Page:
Posts Tagged ‘conundrums’


Book waiting to be discarded

While most people hate to think that libraries throw away books, with the limited shelf space that libraries have, weeding and discarding books are an unavoidable task. Recycling and donating are great, but what if your library has limited funds and you can’t get to a drop-off point?

We were looking into Books Through Bars, which donates certain books to prison libraries, but between their restrictions and the fact that we’d have to bring all the books ourselves to Brooklyn, this wasn’t feasible.

Now we’re checking out Better World Books, a for-profit organization that pays for all shipping costs, and has a good history of both recycling and donating books to a series of non-profits. As a student, I bought very high quality discarded library copies from Better World Books at reasonable prices. The student sustainability committee here has teamed up with BWB for the end of the semester, providing book drop-off boxes for students who don’t want to lug their books home.

While I have my qualms about teaming up with a for-profit organization, it might be nice to get some money back for the books we can’t keep. At the same time, many of our books are in too poor a condition to be donated to BWB. So what else is there? I wish I could go to Radical Reference’s event on Discards and De-accession on Monday, but I’m busy.


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The main problem that I find myself continuously running into while answering reference questions on the Internet Public Library (IPL) is the kinds of references I have to use. I always go to databases, print materials, all of these paid subscriptions since that’s what I learned to search

The IPL is a public library, and doesn’t use subscription databases. I get very frustrated having to limit my initial searching to the free stuff. I’ll use Google Scholar, which in itself is free although many of its results are not free, and have to skip these great articles in favor of the free ones. I can’t even check JSTOR, or ERIC because I just want to use those materials.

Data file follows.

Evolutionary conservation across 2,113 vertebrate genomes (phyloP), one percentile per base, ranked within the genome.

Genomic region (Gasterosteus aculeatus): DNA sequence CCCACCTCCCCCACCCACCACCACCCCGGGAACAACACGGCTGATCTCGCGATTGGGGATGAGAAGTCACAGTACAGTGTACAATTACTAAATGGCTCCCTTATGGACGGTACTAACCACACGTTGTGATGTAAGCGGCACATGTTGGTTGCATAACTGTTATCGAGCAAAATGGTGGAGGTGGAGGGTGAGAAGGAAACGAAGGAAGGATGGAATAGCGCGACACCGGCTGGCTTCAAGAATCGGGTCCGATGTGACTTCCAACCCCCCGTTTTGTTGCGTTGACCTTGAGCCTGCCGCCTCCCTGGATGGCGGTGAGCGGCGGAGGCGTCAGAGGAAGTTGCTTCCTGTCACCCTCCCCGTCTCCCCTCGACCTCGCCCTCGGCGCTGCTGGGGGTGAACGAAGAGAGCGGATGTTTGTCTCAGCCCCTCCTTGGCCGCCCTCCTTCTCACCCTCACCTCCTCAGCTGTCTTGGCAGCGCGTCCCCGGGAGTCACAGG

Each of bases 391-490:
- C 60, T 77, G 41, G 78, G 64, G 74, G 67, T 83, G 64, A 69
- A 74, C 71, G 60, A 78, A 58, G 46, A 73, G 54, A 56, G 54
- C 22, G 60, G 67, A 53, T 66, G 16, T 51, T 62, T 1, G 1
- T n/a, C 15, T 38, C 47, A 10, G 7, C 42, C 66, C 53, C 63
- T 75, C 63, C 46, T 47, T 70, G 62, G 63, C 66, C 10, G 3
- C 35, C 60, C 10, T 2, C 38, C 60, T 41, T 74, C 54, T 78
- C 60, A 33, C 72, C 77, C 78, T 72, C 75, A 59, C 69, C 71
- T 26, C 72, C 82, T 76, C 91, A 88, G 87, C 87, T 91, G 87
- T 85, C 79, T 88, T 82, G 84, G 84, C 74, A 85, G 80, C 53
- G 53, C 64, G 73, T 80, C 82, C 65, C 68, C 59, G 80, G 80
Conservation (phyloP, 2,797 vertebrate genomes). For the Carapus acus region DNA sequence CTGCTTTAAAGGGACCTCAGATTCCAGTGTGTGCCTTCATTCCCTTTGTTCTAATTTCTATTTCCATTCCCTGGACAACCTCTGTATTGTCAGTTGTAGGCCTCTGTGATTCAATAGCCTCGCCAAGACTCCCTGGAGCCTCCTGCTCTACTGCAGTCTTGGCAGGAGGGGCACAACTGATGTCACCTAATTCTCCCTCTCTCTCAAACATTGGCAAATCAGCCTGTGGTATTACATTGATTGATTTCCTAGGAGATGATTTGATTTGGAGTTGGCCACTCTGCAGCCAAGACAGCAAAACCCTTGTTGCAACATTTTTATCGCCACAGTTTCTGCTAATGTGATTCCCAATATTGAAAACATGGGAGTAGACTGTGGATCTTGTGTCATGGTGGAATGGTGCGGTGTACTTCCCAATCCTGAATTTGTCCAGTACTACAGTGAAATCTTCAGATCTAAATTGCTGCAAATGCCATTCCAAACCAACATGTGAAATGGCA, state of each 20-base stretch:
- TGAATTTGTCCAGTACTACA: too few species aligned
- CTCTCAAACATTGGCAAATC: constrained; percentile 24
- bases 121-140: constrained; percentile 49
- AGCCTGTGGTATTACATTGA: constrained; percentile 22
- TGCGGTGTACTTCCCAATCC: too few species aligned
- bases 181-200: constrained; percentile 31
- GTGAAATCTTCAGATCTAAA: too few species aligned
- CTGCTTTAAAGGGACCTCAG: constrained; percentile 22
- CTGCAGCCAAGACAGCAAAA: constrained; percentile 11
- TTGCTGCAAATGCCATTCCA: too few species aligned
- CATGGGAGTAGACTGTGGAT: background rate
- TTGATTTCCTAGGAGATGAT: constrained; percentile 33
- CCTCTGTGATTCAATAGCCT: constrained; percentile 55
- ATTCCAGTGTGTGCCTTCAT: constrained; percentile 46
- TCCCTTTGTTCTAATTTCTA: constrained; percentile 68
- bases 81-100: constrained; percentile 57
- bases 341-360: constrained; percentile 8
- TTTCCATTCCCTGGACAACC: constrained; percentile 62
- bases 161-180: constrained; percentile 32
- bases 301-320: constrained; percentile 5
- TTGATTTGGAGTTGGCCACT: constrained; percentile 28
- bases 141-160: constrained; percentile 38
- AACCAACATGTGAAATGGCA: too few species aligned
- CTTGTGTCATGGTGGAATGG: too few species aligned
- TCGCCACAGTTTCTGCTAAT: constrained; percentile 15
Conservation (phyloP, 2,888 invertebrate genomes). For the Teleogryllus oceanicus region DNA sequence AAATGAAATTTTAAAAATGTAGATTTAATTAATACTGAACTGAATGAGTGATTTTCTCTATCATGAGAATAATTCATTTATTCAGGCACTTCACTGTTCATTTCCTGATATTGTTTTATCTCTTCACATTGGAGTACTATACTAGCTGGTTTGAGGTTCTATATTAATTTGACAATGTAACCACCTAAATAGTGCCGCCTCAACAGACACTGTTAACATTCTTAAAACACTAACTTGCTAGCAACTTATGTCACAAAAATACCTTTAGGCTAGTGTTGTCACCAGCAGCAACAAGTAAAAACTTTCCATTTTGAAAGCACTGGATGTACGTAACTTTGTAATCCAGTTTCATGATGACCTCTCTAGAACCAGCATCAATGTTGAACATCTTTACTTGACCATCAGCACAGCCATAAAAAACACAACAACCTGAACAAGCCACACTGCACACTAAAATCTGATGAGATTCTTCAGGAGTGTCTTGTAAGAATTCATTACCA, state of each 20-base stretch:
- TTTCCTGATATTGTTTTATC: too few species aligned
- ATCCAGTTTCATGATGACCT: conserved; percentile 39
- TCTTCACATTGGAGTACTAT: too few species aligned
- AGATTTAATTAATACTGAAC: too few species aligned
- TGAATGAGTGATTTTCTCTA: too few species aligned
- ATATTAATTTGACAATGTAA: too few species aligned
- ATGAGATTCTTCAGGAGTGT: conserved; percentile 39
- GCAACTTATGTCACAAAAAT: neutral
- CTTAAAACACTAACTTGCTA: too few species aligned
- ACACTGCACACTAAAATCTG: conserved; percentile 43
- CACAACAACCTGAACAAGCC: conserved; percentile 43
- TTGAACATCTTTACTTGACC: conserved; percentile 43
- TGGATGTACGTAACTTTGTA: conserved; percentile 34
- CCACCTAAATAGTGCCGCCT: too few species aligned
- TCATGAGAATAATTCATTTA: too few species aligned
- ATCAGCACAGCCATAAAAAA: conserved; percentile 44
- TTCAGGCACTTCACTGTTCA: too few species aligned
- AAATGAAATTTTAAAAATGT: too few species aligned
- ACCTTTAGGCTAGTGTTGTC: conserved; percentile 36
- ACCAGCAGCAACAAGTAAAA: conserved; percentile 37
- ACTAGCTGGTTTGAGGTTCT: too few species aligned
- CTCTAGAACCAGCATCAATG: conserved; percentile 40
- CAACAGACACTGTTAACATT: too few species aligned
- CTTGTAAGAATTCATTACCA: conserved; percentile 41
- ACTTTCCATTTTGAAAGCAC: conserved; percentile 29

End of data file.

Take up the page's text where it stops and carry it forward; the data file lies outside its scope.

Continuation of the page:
I don’t know what I’d do if actually working in a public library. I feel stripped of my search skills! I suppose this is why I plan on staying in Academic libraries. Has anyone else who worked in public libraries dealt with this? How did you manage it?

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If one discovers an ancient dead fly smushed and preserved nicely in the book one is cataloging, does one catalog it? We catalog all illustrations, pagination discrepancies, so shouldn’t we note that on f. 77 there is a dead fly near the phrase “arbitrium est” in Seneca’s “de ira”?

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Since we already catalog physical description and condition, maybe we should start expanding to other categories outside the realm of sight and touch. The one I’m thinking of in particular is that of smell. Books all have very distinct smells, and what sent me on this tangent is – once again – the Anabaptist manuscript. Half of the book smells of woodsmoke, but the other half smells rather like a New York subway station. I would like to include this in my record, perhaps as a warning to those sticking their noses too close to the book in order to look at watermarks, but there’s no field for scent. Maybe it’s time to change the system…

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I’ve been working on this manuscript on Anabaptists in Muenster for a couple of days now, and am just about finished. I follow a certain pattern when cataloging a manuscript:

  • pagination/foliation
  • physical description
  • title/author/table of contents/provenance, etc.
  • summary
  • and finally, subject headings and genre terms.

Doing an initial foliation can be extremely helpful, not simply because you need page numbers when writing the rest of your description, but that it allows you to become acquainted with your manuscript, which can be especially good if the manuscript is daunting for some reason or another (most likely due to paleography). Subject headings come last as they are the most difficult – you have to break down the essence of a work to a few preordained terms and descriptor phrases (e.g.: one of the Library of Congress subject headings I’ve chosen for this one is Anabaptists–Germany–Muenster in Westfalen–History. Generally an “early works to 1800” gets tacked on, but this category is specific enough that I feel it would limit my record too much).

This particular manuscript is causing me some problems due to a few inherent issues. Written as a history, it ought to be impartial, yet it ends up completely trashing both the Anabaptists and Lutherans of the time. The author, it turns out, lived in Muenster during the Anabaptist uprising, and both he and his parents were banished from the city by the Anabaptists, so I’m not surprised he has some pent-up, not-so-hidden anger against them.


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